Guest Features

How COVID Changed My Life
by Arjun Doraiswami


Even after 4 months, I can still vividly remember the confusion that followed the University of British Columbia’s decision to move towards online classes and closedown campus in March. The university’s decision, while a prescient one, was one that made lives difficult for all students, as many of us are used to the “normal” routine of physically attending classes, commuting from home to university, seeing our peers, friends and professors and even doing some chores between classes.

The transition to online classes posed a panoply of challenges for me. As one might imagine, within the first week of remote instruction becoming the new norm, all of my professors were given the challenge of adapting their courses to a structure that not only allowed for them to continue to teach- but to also ease the burden upon their students, of assignments, essays and exams. On reflection, this was an incredibly considerate approach: it took into account the fact that students were already coping with multiple and unprecedented stress factors including how to pay rent, getting back home and worrying about the safety of their loved ones far away, quite apart from the novel challenges of dispensing with the comfort of friendship groups, because of social distancing practices. While this move was incredibly generous and far-sighted, it also suddenly increased the value of that last essay or final assessment, in terms of its overall contribution to our grades.

One the other hand, I suddenly had much more time on my hands to work on my essays, to increase my weekly readings and to complete all the work I had accumulated in general, allowing me to fully keep up with my work as a 4th year history student (which was, and continues to be, much appreciated!) It also gave me an abundance of time to prepare and apply for a Masters of Management program at UBC, and to plan and complete all of its compulsory requirements including a GRE and an admission interview. In all honesty, I doubt that I would have been able to get into the program without having had so much time open on my schedule, which I could dedicate toward this application.

As an international student, the hardest choice I faced was whether to stay back in Canada or go back home to India before lockdowns were enforced in both countries. On the one hand, I did want to see my parents, if nothing else for the emotional comfort of ensuring they were well, and to reassure them that I too was fine. On the other hand, there were the uncertainties of how the world of international travel would look, in a post-pandemic situation, and how long it would take to get to that point. Finally, even though the temptation to go home was strong, I decided to stay in Canada. I figured that at a minimum, I would not have to attend my classes at the less-than-welcome early hours of the morning. Moreover, if I stayed on, I could also ensure that I could enter the Master’s programme without any hindrances–which might have become uncertain if I had gone home to India. Indeed, with international travel still being an open question, foreign and out-of-state students who chose to go home are now unsure of whether they can return to their universities. Of course, this was a least-worst option, since it also meant that those of us who elected to stay are also stuck on this end, unsure of when we can travel home to meet friends and family again.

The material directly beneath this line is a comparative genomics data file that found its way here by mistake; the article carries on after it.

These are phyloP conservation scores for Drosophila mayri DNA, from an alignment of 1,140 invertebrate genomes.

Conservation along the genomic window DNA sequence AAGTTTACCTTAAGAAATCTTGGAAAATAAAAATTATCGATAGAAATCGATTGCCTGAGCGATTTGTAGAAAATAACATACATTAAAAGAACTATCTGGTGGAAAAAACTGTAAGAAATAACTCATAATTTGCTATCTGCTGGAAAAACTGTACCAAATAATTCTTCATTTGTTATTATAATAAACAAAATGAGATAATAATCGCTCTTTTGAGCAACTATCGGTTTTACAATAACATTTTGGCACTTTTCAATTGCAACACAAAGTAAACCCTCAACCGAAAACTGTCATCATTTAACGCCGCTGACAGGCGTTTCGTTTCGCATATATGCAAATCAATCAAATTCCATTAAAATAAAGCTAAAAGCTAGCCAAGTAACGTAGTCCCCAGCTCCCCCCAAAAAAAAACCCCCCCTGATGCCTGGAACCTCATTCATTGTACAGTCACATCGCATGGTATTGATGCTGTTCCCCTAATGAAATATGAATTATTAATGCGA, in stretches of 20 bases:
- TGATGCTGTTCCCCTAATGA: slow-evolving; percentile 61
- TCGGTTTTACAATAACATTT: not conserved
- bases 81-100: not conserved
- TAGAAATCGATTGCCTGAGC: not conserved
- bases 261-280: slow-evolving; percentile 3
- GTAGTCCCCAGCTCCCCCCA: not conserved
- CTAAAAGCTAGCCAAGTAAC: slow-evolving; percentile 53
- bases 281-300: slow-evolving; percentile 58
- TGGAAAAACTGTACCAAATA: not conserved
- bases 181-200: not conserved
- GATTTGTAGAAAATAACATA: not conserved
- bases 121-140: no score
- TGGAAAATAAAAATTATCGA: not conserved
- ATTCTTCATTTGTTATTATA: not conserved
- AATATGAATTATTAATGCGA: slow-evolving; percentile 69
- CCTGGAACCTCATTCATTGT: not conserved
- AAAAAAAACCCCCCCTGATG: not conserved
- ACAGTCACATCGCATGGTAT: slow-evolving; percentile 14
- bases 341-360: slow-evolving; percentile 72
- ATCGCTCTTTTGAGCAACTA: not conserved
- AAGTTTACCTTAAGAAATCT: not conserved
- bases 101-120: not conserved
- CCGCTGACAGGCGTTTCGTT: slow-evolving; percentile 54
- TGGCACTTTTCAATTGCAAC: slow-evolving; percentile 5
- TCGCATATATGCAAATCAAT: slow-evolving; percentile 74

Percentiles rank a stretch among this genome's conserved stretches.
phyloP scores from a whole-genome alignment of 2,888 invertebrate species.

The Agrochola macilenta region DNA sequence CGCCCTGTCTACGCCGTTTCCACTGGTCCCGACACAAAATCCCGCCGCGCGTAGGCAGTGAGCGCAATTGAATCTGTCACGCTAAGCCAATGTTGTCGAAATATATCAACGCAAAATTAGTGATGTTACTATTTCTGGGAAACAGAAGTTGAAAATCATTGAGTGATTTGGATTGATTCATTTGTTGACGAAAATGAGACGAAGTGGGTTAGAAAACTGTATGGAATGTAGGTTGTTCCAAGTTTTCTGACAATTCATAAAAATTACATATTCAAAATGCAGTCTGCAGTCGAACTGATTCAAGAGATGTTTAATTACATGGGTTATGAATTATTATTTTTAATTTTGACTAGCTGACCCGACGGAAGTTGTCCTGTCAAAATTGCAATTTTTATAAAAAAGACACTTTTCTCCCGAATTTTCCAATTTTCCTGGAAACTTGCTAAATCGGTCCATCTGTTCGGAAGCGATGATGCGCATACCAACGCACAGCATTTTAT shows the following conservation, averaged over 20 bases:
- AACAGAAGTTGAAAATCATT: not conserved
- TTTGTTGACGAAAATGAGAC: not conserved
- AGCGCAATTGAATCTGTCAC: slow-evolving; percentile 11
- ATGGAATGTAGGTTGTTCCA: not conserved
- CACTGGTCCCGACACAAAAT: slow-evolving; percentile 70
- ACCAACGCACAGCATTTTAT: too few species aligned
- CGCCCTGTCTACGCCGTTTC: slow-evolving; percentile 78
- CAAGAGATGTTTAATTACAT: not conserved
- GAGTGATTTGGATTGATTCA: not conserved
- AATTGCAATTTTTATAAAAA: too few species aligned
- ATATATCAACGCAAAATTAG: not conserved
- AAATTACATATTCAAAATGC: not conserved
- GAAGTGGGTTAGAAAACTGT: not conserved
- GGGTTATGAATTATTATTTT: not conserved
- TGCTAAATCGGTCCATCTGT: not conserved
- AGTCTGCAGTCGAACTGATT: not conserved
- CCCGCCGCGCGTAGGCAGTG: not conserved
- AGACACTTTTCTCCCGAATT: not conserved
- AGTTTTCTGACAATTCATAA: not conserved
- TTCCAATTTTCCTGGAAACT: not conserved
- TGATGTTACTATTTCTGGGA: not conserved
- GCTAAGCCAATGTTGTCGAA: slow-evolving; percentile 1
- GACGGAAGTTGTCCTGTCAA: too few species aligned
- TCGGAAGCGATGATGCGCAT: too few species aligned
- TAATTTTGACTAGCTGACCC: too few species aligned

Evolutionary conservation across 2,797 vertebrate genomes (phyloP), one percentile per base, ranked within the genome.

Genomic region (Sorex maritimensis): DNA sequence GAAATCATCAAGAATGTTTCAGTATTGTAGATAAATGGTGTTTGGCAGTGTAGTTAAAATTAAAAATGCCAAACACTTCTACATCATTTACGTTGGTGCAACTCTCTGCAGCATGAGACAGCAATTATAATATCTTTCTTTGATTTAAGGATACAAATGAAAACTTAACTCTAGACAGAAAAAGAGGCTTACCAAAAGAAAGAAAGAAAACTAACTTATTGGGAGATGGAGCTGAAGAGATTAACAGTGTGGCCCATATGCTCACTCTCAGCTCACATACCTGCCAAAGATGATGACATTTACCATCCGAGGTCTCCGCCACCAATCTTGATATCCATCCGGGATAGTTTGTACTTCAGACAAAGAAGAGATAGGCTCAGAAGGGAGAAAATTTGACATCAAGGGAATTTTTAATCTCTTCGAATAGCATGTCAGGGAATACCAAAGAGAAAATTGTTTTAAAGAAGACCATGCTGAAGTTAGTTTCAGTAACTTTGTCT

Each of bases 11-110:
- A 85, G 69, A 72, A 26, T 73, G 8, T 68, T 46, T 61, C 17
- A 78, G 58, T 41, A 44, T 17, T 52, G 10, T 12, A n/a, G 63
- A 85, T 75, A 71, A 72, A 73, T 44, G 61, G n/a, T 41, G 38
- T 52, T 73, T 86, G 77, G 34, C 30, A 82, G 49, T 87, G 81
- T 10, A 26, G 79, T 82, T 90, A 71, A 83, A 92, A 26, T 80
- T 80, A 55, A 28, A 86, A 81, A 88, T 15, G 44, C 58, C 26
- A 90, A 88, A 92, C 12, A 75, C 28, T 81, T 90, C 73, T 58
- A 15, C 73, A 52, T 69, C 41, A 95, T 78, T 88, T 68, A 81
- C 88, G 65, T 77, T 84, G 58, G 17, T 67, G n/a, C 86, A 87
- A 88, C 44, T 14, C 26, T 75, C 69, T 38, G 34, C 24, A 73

Overall, I would say that it has undeniably become much easier to cope with an online world than it was before. Working remotely from home has now become a second nature for my peers and myself, as well as working professionals. I think we are living in an incredibly transformative period of time, where we are becoming more adaptable to different working environments; we are perhaps at a pivotal point where the traditional image of an office, and the linkage between office hours and productivity might be changing forever. It may well be possible soon for our world to have successful businessmen, education specialists, students and teachers continuing to succeed even while working from home.

It is also true that once our expectations of what is “normal” reduced, it became harder for many of my classmates and myself to maintain friendships and relationships with others, especially when the context of meetings and interaction had changed. Once people became replaced by a screen and an online profile of themselves, it became difficult to communicate; it was almost as if one vital thread had gone out of our context. It made me realize that as young adults growing up in the age of fast internet, technology and social media, it is actually far too easy to withdraw from each other and become preoccupied with online trends and self-image. Quarantine and social distancing made me realize that the only things that truly matter are how we act towards one another. As the challenges of online classes reduces and as online interaction improves, and productivity from home improves, social connections will also become shorter and more fleeting. It is vital therefore to make them more impactful, so that we retain relevance in the lives of others. With this heightened responsibility, it is my hope that we come out of this with more patience, kindness and understanding of others.


Arjun Doraiswami, 21 years, Class of 2020, University of British Columbia, Vancouver